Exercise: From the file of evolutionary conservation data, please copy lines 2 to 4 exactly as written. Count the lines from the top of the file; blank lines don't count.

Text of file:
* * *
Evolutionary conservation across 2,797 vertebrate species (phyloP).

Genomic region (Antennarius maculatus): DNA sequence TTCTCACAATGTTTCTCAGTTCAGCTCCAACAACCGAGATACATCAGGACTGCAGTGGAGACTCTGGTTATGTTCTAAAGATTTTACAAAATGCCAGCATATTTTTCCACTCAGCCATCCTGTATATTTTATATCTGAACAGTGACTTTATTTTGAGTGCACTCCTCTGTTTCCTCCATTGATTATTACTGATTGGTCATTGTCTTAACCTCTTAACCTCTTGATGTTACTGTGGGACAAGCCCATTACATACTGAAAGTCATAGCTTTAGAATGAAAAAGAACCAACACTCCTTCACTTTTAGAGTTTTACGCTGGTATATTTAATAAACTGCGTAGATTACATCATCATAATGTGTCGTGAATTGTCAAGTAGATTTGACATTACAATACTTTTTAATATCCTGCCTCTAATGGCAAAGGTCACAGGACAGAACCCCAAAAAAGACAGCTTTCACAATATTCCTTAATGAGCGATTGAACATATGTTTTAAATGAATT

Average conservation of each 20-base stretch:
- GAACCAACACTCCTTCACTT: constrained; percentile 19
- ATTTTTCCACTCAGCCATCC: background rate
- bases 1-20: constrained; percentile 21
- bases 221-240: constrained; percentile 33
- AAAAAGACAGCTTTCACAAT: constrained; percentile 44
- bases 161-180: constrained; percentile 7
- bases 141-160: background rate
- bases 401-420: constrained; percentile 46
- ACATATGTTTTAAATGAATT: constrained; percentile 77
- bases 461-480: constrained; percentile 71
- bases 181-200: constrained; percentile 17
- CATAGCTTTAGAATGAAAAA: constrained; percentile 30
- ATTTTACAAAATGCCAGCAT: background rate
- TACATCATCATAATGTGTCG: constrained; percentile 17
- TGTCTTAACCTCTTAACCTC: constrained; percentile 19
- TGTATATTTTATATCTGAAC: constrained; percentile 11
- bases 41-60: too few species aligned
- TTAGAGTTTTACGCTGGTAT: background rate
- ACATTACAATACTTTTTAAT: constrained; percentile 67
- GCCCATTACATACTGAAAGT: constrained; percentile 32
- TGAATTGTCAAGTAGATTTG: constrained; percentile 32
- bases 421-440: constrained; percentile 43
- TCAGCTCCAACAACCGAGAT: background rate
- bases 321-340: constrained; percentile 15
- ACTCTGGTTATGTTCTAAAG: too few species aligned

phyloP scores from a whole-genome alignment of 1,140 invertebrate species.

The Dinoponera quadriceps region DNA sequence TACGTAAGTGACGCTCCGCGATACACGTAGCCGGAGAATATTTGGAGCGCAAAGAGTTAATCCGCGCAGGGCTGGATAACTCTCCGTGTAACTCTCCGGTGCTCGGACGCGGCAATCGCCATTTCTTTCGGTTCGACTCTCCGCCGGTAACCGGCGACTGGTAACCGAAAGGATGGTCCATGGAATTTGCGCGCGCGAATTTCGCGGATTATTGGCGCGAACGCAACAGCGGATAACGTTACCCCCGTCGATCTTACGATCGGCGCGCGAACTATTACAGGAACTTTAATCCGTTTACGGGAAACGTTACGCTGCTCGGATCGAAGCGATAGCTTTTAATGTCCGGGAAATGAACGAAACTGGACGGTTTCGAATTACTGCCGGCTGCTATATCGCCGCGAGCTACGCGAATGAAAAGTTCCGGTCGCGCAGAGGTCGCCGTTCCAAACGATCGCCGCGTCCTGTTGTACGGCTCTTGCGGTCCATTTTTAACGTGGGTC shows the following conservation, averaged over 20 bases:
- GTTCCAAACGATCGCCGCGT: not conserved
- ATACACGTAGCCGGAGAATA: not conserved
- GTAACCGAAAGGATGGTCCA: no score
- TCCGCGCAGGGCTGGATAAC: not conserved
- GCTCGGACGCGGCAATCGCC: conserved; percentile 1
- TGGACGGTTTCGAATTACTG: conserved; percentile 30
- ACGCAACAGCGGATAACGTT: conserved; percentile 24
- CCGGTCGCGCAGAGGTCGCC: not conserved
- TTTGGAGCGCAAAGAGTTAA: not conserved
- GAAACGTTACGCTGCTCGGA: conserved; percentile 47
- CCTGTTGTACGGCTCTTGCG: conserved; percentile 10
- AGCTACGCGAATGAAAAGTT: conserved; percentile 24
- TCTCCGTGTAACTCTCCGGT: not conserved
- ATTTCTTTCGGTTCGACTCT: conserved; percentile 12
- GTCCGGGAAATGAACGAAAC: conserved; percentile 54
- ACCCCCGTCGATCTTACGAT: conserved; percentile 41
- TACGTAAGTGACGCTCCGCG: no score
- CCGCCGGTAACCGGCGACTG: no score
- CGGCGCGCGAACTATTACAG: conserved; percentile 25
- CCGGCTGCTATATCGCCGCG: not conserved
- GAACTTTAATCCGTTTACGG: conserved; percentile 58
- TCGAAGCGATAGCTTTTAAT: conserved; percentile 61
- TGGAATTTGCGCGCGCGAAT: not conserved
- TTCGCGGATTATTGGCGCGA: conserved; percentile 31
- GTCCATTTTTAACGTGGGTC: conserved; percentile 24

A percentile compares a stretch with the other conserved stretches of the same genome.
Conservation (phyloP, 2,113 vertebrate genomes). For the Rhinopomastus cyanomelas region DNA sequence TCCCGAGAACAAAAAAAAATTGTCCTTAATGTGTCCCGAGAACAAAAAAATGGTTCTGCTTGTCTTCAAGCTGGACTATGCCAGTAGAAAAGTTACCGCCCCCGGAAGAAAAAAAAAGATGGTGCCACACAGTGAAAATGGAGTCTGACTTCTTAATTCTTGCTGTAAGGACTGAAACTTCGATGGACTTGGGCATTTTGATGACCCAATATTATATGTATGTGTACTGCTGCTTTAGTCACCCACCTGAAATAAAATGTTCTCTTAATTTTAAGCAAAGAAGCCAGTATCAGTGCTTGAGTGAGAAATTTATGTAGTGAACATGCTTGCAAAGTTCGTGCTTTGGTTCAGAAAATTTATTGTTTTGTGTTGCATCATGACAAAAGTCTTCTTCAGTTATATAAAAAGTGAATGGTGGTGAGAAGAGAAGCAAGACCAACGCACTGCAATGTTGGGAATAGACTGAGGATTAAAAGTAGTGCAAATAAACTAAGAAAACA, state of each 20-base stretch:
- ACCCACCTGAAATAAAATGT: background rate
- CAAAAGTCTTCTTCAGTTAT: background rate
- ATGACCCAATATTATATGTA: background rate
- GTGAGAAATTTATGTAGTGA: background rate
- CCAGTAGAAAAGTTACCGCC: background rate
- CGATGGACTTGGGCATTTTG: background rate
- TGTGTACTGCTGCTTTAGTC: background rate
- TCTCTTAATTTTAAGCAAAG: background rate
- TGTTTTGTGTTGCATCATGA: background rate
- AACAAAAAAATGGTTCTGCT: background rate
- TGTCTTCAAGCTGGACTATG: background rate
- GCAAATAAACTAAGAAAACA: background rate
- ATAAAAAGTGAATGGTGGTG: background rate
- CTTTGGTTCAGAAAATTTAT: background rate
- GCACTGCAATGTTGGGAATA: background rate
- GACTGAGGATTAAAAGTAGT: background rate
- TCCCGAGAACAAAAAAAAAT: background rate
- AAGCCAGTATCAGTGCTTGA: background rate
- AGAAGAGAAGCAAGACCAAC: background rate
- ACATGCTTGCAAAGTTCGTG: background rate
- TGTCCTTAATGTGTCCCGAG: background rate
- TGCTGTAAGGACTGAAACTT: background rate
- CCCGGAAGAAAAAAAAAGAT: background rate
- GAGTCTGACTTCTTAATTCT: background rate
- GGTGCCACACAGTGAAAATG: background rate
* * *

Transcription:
Genomic region (Antennarius maculatus): DNA sequence TTCTCACAATGTTTCTCAGTTCAGCTCCAACAACCGAGATACATCAGGACTGCAGTGGAGACTCTGGTTATGTTCTAAAGATTTTACAAAATGCCAGCATATTTTTCCACTCAGCCATCCTGTATATTTTATATCTGAACAGTGACTTTATTTTGAGTGCACTCCTCTGTTTCCTCCATTGATTATTACTGATTGGTCATTGTCTTAACCTCTTAACCTCTTGATGTTACTGTGGGACAAGCCCATTACATACTGAAAGTCATAGCTTTAGAATGAAAAAGAACCAACACTCCTTCACTTTTAGAGTTTTACGCTGGTATATTTAATAAACTGCGTAGATTACATCATCATAATGTGTCGTGAATTGTCAAGTAGATTTGACATTACAATACTTTTTAATATCCTGCCTCTAATGGCAAAGGTCACAGGACAGAACCCCAAAAAAGACAGCTTTCACAATATTCCTTAATGAGCGATTGAACATATGTTTTAAATGAATT

Average conservation of each 20-base stretch:
- GAACCAACACTCCTTCACTT: constrained; percentile 19